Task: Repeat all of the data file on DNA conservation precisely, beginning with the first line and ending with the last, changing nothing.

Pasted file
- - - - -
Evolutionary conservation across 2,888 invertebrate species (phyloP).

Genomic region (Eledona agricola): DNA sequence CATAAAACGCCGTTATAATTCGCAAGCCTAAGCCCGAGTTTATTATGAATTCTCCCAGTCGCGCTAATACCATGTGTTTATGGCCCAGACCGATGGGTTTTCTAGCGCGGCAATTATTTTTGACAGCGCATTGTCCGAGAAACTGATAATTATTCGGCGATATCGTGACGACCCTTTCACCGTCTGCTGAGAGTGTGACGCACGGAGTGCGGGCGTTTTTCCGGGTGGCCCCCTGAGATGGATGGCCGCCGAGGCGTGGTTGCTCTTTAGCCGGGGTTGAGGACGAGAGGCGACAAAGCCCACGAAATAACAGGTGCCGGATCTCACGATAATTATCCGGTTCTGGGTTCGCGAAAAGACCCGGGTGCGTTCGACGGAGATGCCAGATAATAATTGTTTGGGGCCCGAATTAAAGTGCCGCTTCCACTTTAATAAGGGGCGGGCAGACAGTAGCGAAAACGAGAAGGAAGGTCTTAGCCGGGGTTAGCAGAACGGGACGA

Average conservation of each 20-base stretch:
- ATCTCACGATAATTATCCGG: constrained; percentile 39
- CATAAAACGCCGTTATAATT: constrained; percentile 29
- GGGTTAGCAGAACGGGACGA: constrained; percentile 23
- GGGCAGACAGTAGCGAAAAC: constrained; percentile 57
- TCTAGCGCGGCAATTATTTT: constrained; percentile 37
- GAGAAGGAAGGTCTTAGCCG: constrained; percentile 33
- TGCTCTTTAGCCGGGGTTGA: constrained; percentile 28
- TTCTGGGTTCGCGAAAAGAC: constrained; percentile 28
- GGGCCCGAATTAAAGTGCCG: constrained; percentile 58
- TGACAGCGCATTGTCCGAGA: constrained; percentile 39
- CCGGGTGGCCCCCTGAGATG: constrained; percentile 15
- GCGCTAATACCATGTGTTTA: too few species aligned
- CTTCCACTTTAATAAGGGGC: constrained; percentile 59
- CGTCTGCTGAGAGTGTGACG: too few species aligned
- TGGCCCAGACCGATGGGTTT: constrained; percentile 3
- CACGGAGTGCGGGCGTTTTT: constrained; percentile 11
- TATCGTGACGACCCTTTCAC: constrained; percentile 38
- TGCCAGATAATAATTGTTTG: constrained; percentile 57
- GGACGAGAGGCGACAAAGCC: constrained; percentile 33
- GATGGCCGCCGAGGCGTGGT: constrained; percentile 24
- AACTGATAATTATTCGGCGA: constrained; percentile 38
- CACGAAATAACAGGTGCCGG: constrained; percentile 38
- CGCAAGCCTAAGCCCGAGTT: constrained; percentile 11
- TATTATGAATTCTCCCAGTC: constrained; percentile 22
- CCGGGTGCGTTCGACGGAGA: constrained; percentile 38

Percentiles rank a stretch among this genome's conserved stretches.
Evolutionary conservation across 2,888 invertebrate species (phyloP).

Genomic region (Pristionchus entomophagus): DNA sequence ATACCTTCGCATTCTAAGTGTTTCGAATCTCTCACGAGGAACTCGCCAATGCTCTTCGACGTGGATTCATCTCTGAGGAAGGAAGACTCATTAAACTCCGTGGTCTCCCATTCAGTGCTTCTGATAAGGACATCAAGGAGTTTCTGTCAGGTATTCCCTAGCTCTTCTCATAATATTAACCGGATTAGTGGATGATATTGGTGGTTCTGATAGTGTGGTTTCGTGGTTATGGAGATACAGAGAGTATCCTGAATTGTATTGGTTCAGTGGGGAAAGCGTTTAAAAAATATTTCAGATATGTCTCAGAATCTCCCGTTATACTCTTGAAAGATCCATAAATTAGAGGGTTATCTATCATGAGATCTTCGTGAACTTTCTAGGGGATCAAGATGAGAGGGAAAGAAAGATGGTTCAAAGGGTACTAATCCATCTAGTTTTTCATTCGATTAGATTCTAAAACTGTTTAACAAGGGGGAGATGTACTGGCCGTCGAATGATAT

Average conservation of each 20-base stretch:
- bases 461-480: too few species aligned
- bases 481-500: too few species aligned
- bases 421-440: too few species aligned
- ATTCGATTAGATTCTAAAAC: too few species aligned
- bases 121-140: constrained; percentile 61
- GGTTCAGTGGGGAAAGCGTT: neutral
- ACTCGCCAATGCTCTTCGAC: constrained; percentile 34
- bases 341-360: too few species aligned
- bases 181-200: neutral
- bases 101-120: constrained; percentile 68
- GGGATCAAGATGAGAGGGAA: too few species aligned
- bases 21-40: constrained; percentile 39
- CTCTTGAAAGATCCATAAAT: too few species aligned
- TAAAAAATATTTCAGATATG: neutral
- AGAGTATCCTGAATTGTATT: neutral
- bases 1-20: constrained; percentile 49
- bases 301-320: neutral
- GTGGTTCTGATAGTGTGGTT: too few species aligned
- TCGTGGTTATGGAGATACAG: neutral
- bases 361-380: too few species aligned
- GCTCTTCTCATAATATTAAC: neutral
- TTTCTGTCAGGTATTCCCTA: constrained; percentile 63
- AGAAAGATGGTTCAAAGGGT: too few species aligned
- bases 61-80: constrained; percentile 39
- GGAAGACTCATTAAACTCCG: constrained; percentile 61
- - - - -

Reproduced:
Evolutionary conservation across 2,888 invertebrate species (phyloP).

Genomic region (Eledona agricola): DNA sequence CATAAAACGCCGTTATAATTCGCAAGCCTAAGCCCGAGTTTATTATGAATTCTCCCAGTCGCGCTAATACCATGTGTTTATGGCCCAGACCGATGGGTTTTCTAGCGCGGCAATTATTTTTGACAGCGCATTGTCCGAGAAACTGATAATTATTCGGCGATATCGTGACGACCCTTTCACCGTCTGCTGAGAGTGTGACGCACGGAGTGCGGGCGTTTTTCCGGGTGGCCCCCTGAGATGGATGGCCGCCGAGGCGTGGTTGCTCTTTAGCCGGGGTTGAGGACGAGAGGCGACAAAGCCCACGAAATAACAGGTGCCGGATCTCACGATAATTATCCGGTTCTGGGTTCGCGAAAAGACCCGGGTGCGTTCGACGGAGATGCCAGATAATAATTGTTTGGGGCCCGAATTAAAGTGCCGCTTCCACTTTAATAAGGGGCGGGCAGACAGTAGCGAAAACGAGAAGGAAGGTCTTAGCCGGGGTTAGCAGAACGGGACGA

Average conservation of each 20-base stretch:
- ATCTCACGATAATTATCCGG: constrained; percentile 39
- CATAAAACGCCGTTATAATT: constrained; percentile 29
- GGGTTAGCAGAACGGGACGA: constrained; percentile 23
- GGGCAGACAGTAGCGAAAAC: constrained; percentile 57
- TCTAGCGCGGCAATTATTTT: constrained; percentile 37
- GAGAAGGAAGGTCTTAGCCG: constrained; percentile 33
- TGCTCTTTAGCCGGGGTTGA: constrained; percentile 28
- TTCTGGGTTCGCGAAAAGAC: constrained; percentile 28
- GGGCCCGAATTAAAGTGCCG: constrained; percentile 58
- TGACAGCGCATTGTCCGAGA: constrained; percentile 39
- CCGGGTGGCCCCCTGAGATG: constrained; percentile 15
- GCGCTAATACCATGTGTTTA: too few species aligned
- CTTCCACTTTAATAAGGGGC: constrained; percentile 59
- CGTCTGCTGAGAGTGTGACG: too few species aligned
- TGGCCCAGACCGATGGGTTT: constrained; percentile 3
- CACGGAGTGCGGGCGTTTTT: constrained; percentile 11
- TATCGTGACGACCCTTTCAC: constrained; percentile 38
- TGCCAGATAATAATTGTTTG: constrained; percentile 57
- GGACGAGAGGCGACAAAGCC: constrained; percentile 33
- GATGGCCGCCGAGGCGTGGT: constrained; percentile 24
- AACTGATAATTATTCGGCGA: constrained; percentile 38
- CACGAAATAACAGGTGCCGG: constrained; percentile 38
- CGCAAGCCTAAGCCCGAGTT: constrained; percentile 11
- TATTATGAATTCTCCCAGTC: constrained; percentile 22
- CCGGGTGCGTTCGACGGAGA: constrained; percentile 38

Percentiles rank a stretch among this genome's conserved stretches.
Evolutionary conservation across 2,888 invertebrate species (phyloP).

Genomic region (Pristionchus entomophagus): DNA sequence ATACCTTCGCATTCTAAGTGTTTCGAATCTCTCACGAGGAACTCGCCAATGCTCTTCGACGTGGATTCATCTCTGAGGAAGGAAGACTCATTAAACTCCGTGGTCTCCCATTCAGTGCTTCTGATAAGGACATCAAGGAGTTTCTGTCAGGTATTCCCTAGCTCTTCTCATAATATTAACCGGATTAGTGGATGATATTGGTGGTTCTGATAGTGTGGTTTCGTGGTTATGGAGATACAGAGAGTATCCTGAATTGTATTGGTTCAGTGGGGAAAGCGTTTAAAAAATATTTCAGATATGTCTCAGAATCTCCCGTTATACTCTTGAAAGATCCATAAATTAGAGGGTTATCTATCATGAGATCTTCGTGAACTTTCTAGGGGATCAAGATGAGAGGGAAAGAAAGATGGTTCAAAGGGTACTAATCCATCTAGTTTTTCATTCGATTAGATTCTAAAACTGTTTAACAAGGGGGAGATGTACTGGCCGTCGAATGATAT

Average conservation of each 20-base stretch:
- bases 461-480: too few species aligned
- bases 481-500: too few species aligned
- bases 421-440: too few species aligned
- ATTCGATTAGATTCTAAAAC: too few species aligned
- bases 121-140: constrained; percentile 61
- GGTTCAGTGGGGAAAGCGTT: neutral
- ACTCGCCAATGCTCTTCGAC: constrained; percentile 34
- bases 341-360: too few species aligned
- bases 181-200: neutral
- bases 101-120: constrained; percentile 68
- GGGATCAAGATGAGAGGGAA: too few species aligned
- bases 21-40: constrained; percentile 39
- CTCTTGAAAGATCCATAAAT: too few species aligned
- TAAAAAATATTTCAGATATG: neutral
- AGAGTATCCTGAATTGTATT: neutral
- bases 1-20: constrained; percentile 49
- bases 301-320: neutral
- GTGGTTCTGATAGTGTGGTT: too few species aligned
- TCGTGGTTATGGAGATACAG: neutral
- bases 361-380: too few species aligned
- GCTCTTCTCATAATATTAAC: neutral
- TTTCTGTCAGGTATTCCCTA: constrained; percentile 63
- AGAAAGATGGTTCAAAGGGT: too few species aligned
- bases 61-80: constrained; percentile 39
- GGAAGACTCATTAAACTCCG: constrained; percentile 61